From Teardown to Treasure
A longtime Valley resident and architecture enthusiast resurrects
a mid-century modern, historic landmark in Woodland Hills.
- Written bySusan Spillman
Photographed by Shane O’Donnell
Perched atop a hill just south of Ventura Boulevard, sits a somewhat unexpected, captivating sight: a striking three-story geometric house with more than 100 windows and an asymmetrical, crinkled green roof. Celebrated architect Rudolph Schindler built it for actor Albert Van Dekker in 1940. But it’s hard to imagine anyone appreciating this modernist gem more than current owner and savior, Frank Gamwell.
“Its like living in a kaleidoscope,” says Gamwell, 54, admiring the splendid streams of late afternoon sunlight at play in his living room. “The reflections are always changing,” he explains. “They’re completely and utterly crazy at night.”
One of the largest homes built by Schindler, a protégé of Frank Lloyd Wright, the nearly 3,800-square-foot abode sat in shambles for years. It seemed destined for the wrecking ball until, with help of the Los Angeles Conservancy and preservationist Josh Gorrell, it was declared a historic landmark in 2010. A year earlier Gorrell raised $580,000 to buy the house from the heirs of its second owner, A.I. “Buzz” Bezzerides. Bezzerides was a prolific novelist and screenwriter, who lived in the home from 1955 until his death in 2007 at age 98, seemingly foregoing any maintenance or repairs.
Gorrell started the cleanup. Still, the home was uninhabitable when he put it on the market in 2013.
“There was no water, air-conditioning and heating, no sewer, and the electrical was totally unusable,” recalls Gamwell of his first visit.
CELEBRATED SPACES | Aside from an occasional pop of orange or blue, the home’s interiors feature a palette of neutrals. “Schindler typically used colors from nature in his homes, and I tried pretty much to do that as well,” Gamwell explains.
Even so, the spectacular loft overlooking the living room from two stories above, the huge geometric-pattern wood ceilings and use of glass, blew Gamwell away. On the spot and with a handshake, he agreed to buy the landmark home for $700,000.
Fortunately Gamwell had expertise in restoration. As CEO of the PCM construction company, he oversaw development of the Old Bank District in downtown LA.
Since purchasing the property, Gamwell, who was raised in Britain but has lived in the Valley for over two decades, has poured more than $500,000 into restoring the house.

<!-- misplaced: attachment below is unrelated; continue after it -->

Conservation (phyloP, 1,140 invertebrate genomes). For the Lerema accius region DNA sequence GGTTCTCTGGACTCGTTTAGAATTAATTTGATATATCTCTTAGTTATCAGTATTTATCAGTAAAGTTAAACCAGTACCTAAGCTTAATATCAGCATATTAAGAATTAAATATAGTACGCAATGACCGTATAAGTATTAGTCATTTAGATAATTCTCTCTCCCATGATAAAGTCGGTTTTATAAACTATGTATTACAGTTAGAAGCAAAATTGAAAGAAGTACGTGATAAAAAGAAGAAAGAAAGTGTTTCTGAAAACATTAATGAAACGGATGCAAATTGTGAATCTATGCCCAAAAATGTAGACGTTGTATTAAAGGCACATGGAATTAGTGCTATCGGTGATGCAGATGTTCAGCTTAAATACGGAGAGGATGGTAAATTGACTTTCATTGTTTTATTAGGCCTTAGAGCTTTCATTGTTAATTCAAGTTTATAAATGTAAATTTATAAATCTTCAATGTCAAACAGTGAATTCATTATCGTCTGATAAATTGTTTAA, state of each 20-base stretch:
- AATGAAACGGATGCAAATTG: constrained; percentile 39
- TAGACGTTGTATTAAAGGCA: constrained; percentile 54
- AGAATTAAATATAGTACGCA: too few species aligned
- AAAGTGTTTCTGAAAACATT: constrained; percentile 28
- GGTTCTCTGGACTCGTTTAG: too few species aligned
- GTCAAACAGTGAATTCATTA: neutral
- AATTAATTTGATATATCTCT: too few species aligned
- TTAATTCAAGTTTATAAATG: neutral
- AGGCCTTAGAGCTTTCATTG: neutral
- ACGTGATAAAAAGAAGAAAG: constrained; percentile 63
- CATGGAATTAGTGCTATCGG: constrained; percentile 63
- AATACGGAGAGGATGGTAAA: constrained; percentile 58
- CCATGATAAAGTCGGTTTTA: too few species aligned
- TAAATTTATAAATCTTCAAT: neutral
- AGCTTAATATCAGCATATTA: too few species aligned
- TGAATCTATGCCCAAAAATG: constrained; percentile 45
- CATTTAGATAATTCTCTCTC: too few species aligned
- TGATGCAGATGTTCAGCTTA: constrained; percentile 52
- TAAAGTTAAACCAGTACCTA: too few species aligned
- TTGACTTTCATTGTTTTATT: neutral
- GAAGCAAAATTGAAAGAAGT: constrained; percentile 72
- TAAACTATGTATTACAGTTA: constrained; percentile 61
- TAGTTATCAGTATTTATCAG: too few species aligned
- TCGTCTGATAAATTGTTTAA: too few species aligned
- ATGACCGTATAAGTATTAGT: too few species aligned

Many of the windows—which include wooden sliders, clerestories and irregularly-shaped panes—had been broken and were boarded up. Now repaired or replaced, they provide views of the Santa Susana Mountains and welcome the fluid dance of natural light. These, along with the extensive use of wood, charcoal-colored stone, and enclosed porches and balcony, exemplify Schindler’s trademark integration of structure and nature.
There’s also the green copper-paneled roof, which Gamwell replaced, and explains is “supposed to look like the house is draped in a giant leaf.”
The exterior stucco has been freshly painted close to its original taupe shade, chosen by Schindler to reflect the color of Topanga Canyon shale. The wood trim remains the yellow-gold, inspired by the wheat once grown by Native Americans and missionaries throughout the Valley.
PRISTINE PRESERVATION | An outdoor seating area created with flat rock and tree trunks. The lawn, California native “Bent” grass, only has to be watered two times a month, once established.
Surrounded by so-called “McMansions” and modest ‘50s ranch homes, “the house is kind of sticking its tongue out at everybody,” chuckles Gamwell.
Among Gamwell’s additions are: an asymmetrical swimming pool that echoes the shape of a nearby window, a new kitchen, vegetable garden and 20 fruit trees. He also installed solar panels on the carport roof, making the home energy efficient.
The original seven-bedroom floor plan was reconfigured to make four bedrooms—all with en suite bathrooms— for the benefit of his teenage twin daughters. The library was converted into a media room. Displayed on its walls are framed posters of several of both Van Dekker’s (The Wild Bunch, The Killers and Kiss Me Deadly) and Bezzerides’ films (Kiss Me Deadly, The Long Haul and Thieves’ Market).
The home also boasts four fireplaces, a wine cellar and loads of signature Schindler built-in cabinets and closets.
Still, Gamwell’s favorite element is the ever-changing light show. “You wake up in the morning and the sun comes in hitting the beams along the bottom of the room like a streak of light. Then, two weeks later the sun is in a different position and it pours down on the front beam. It’s brilliant.”
Twins Olivia (l) and Isabella (r) relax in the downstairs recreation room on built-in seating—a hallmark of a Schindler design.
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